home when the accident occur^.l
At the White House this after
noon at 5 o'clock, by the United
States Marine Band, William H.
tanSelmann, leader.
March, "Schiller-Fest" Teike
Overture, "The Mill on the Cliff,"
Minuet and gavotte from "Pag
liacci" Leoncavallo
Flute solo, fantasia on Franz
Abt's song, "Goodnight, Sweet ,
Child" Popp
Musician, Robert Seel.
"Entrance of the Gods Into
Walhalla" Wagner
Waltz, "Volunteers" ? Santelmann
Suite, "Three Quotations" Sousa
(a) The King of France, with 2I>,
000 men, marched up the hill, i
and then marched do urn
(b) I, too, was born In Arcadia.
(?) In darkest Africa.
'The Star Spangled Banner."
Electrical Engineer Allen Would
Add to Washington's Great
White Way.
Pennsylvania avenu eccmtheast, from
the Capitol gorunds to Anacostla bridge,
will become one of Washington's great
white ways If the Commissioners ap
prove a schedule for lighting Improve
ments during the present fiscal year
prepared by Walter ?C. Allen, electrical
engineer of the District.
The schedule contemplates replacement
of arc lamps on this thoroughfare with
Incandescent electric lamps. It will cost
the District $2,500 more a year to main
tain the improved illumination.
Provision also is made for the installa
tion of Incandescent electric lamps in
place of inclosed arc lamps in the area
bounded by 1st and 7th streets and Penn
sylvania and New York avenues. This
improvement will involve an additional
annual maintenance cost of $1,400.
Mr. Allen's plans call for the expendi
ture of $7,400 in the maintenance of new
lights to be installed this year. Besides
the two improvements referred to, which
will Involve a combined cost of S3.900,
miscellaneous extensions in streets will
Increase the maintenance expense by
$3,000 and extensions in alleys by $500.
Work on extensions will be commenced
first, according to present plans. It Is not
likely that installation of the improved
lighting system of Pennsylvania avenue
will be commenced before January 1.
I Among the important extensions pro
vided for are Nichols avenue from the
Navy Yard bridge to Sheridan avenue,
and 16th street from Plney Branch bridge
to Madison street.
Extensions Elsewhere.
Other extensions recommended are Kas
tle Park, 50th street and Fitch place,
fifteen lamps; Deanwood, thirteen; Hill
brook and vicinity, twenty-two; Burr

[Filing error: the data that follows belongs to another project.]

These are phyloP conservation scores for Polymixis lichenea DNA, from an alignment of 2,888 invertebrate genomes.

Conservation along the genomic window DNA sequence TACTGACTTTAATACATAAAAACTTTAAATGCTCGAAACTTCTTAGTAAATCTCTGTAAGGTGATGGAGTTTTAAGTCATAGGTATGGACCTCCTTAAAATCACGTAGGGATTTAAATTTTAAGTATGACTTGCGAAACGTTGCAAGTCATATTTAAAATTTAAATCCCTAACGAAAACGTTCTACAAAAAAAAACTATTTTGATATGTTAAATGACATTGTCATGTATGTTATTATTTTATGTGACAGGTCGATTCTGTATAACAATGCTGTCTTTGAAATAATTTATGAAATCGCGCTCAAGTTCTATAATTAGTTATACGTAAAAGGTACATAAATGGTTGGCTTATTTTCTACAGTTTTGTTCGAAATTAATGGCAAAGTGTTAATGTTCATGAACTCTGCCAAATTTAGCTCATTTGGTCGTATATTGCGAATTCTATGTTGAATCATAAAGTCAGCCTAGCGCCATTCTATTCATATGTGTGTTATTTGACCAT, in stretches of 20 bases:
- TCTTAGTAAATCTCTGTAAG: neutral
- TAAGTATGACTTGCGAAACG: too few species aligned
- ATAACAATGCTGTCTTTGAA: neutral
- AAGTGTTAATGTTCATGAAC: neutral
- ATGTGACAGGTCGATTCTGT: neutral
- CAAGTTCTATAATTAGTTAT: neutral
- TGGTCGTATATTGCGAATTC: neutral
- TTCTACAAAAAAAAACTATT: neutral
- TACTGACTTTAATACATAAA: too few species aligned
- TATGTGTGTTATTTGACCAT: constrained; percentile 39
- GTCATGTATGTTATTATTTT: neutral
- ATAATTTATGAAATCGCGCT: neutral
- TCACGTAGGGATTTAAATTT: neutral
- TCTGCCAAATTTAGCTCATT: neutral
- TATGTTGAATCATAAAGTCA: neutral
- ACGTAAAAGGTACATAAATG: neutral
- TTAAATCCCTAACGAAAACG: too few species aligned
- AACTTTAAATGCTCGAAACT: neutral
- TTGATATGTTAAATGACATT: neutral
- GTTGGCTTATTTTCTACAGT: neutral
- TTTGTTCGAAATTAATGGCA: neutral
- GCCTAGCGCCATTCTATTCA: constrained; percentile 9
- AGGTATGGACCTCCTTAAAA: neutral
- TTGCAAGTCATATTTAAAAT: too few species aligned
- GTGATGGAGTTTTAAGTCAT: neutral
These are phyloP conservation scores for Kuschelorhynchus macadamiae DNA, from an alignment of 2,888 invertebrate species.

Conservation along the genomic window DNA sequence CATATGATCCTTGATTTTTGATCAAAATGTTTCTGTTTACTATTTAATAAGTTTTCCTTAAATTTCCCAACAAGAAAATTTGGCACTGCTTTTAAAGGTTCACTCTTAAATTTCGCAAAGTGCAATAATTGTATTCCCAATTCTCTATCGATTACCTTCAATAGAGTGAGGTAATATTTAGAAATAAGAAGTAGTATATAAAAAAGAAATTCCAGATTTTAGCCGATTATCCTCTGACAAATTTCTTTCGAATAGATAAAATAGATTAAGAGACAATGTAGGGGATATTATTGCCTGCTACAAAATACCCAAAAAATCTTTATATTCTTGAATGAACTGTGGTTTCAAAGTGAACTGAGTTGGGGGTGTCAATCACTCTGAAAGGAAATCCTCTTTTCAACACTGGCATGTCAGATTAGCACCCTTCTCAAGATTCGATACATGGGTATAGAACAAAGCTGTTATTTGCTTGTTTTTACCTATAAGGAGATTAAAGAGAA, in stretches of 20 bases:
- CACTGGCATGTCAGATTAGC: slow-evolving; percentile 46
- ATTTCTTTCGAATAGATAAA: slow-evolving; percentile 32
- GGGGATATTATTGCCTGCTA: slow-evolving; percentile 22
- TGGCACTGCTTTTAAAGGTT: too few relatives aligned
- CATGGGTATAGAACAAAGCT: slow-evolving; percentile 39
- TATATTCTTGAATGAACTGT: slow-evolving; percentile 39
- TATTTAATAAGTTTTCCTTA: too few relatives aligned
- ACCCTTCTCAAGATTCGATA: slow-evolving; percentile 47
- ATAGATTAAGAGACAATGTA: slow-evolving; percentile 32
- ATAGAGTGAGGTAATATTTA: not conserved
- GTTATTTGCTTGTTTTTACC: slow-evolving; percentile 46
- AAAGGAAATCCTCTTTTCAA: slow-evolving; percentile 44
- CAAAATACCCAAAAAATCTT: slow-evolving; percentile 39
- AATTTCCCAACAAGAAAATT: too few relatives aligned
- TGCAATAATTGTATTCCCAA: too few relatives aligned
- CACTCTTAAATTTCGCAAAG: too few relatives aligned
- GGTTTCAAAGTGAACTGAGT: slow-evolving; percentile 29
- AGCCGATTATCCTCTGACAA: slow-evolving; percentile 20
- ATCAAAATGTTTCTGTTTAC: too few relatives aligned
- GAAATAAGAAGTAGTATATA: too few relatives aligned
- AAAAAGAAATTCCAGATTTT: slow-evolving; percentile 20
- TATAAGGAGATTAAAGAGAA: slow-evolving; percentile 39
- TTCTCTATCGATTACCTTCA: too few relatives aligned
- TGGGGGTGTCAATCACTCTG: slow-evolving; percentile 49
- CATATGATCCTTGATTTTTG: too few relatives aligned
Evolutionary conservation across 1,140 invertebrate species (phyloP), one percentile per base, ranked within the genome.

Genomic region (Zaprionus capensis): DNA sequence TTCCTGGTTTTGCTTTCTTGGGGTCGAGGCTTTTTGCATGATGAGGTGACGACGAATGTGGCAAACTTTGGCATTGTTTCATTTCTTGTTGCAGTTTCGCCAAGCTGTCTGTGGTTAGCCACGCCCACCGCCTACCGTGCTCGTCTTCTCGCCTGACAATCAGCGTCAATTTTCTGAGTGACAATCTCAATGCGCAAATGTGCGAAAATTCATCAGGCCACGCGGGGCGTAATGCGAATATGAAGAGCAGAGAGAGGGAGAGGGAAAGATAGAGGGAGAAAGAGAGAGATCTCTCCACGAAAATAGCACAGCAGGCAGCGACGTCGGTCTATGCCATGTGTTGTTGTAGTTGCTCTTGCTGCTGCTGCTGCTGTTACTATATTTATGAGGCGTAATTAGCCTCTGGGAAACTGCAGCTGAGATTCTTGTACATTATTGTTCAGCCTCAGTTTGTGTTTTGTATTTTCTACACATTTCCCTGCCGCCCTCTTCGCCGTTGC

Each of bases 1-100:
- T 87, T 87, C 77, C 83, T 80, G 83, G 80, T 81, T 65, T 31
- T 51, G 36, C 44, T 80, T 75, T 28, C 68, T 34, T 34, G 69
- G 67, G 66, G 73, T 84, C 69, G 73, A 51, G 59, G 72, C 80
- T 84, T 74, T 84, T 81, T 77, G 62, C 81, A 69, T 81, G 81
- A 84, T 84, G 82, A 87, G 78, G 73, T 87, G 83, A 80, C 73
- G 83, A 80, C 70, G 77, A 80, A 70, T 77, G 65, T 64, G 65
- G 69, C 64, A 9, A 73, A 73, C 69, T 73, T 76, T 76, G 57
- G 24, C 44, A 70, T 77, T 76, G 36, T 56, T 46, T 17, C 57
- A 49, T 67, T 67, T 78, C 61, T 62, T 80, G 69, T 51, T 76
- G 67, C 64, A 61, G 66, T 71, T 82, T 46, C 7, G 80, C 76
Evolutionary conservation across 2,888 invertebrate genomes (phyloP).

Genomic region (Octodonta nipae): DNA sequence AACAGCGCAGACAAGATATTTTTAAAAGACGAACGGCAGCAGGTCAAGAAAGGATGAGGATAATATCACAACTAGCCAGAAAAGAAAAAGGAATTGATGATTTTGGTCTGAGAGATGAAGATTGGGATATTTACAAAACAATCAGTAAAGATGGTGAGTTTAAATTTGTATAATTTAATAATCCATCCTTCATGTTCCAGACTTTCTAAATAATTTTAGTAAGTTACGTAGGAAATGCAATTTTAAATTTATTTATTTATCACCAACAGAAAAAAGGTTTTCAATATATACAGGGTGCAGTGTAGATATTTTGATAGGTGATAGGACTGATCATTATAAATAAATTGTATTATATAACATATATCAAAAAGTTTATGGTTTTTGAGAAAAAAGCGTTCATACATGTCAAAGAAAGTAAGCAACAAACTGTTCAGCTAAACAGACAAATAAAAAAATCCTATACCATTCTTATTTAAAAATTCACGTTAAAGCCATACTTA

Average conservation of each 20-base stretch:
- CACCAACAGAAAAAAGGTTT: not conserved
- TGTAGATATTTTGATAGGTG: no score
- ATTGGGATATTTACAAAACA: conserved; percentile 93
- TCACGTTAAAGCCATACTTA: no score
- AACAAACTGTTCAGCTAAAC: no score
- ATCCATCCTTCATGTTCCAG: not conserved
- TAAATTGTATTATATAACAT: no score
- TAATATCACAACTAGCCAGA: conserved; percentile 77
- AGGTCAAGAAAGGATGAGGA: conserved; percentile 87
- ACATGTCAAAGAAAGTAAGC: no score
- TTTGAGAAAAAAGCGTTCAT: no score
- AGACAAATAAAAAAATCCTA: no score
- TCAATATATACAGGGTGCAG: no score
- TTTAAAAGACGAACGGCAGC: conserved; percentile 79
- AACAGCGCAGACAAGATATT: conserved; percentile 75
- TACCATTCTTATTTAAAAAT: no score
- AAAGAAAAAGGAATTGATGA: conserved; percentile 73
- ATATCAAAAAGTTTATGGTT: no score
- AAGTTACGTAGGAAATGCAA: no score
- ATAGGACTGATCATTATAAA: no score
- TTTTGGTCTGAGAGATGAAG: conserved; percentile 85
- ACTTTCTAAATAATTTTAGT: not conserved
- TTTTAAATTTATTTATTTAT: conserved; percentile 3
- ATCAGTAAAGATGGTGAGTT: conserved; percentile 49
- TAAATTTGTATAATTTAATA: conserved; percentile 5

ville, six; 21st and Rosedale streets, one;
7th street, Upshur to Webster, six; Levis,
one; Kentucky avenue southeast, five;
Rhode Island avenue east of South Da
kota avenue, three: Ingomar street, four;
25th street southeast, four; '226. and Chan
nlng streets, one; Ellicott street, one;
Colorado avenue, six; 15th street, four;
I Wisconsin avenue, three: 19th street,
| Thirty gas lamps are to be Installed in
; fourteen alleys. The amount appropriat
| ed by Congress for lighting purposes is
$3,000 less than the amount asked for
by the Commissioners, but by using an i
available balance the deficit has been re- j
duced to $2,000.
Chief Wagner will not be able to
attend the annual convention of the
International Association of Fire En
gineers this year, Congress having
vetoed the plan of sending bureau
chiefs to annual gatherings. Chiefs
from other cities in all sections of the
country will be in attendance, how
ever, and it is probable that some
friend will send Chief Wagner a copy
of the proceedings.
It Is planned to hold the convention
in New Orleans the latter part of
October, and the reported cases of
plague in that city alarmed some of
the chiefs. Dr. Rucker, assistant sur
geon of the public health service, dis
pelled such fears, however, and a full
attendance is expected. Mayor Behr
man and Chief Pujol are arranging to
receive the visitors.
Fire Marshal Nicholson starts on hts
vacation tomorrow. He has planned to j
take his wife ami Mrs. George Dreyer,
his daughter, to Norfolk and Ocean j
View for about a week. They will re
turn from the Virginia resort next
Sunday, and Mr. and Mrs. Nicholson i
will then go to Philadelphia and At- J
lantic City.
Jj. V. Seib, deputy marshal, returned
from his vacation and was on duty
today. He will serve as acting flre
marshall during the next twenty days.
While on his vacation he visited friends
in Brooklyn, N. Y.
Capt. Charlie Beers of No. 4 truck
company has had his vacation and Is
back on the job. Having much spare
time on his hands, it is stated, he has
partly solved the high-cost-of-living
problem by raising chickens.
"Capt. Beers is there with the goods,"
commented Fire Marshal Nicholson.
"He has a fine lot of 'springers' on
hand, enough to last him all winter."
Owen Moxley of Chief Wagner's of
fice force attended the tournament and
ball at Marshall Hall, Wednesday, to
get an Idea of how it felt to have a
day off.
"I had intended to ride as the Knight
of Alhambra," he said, "but got cold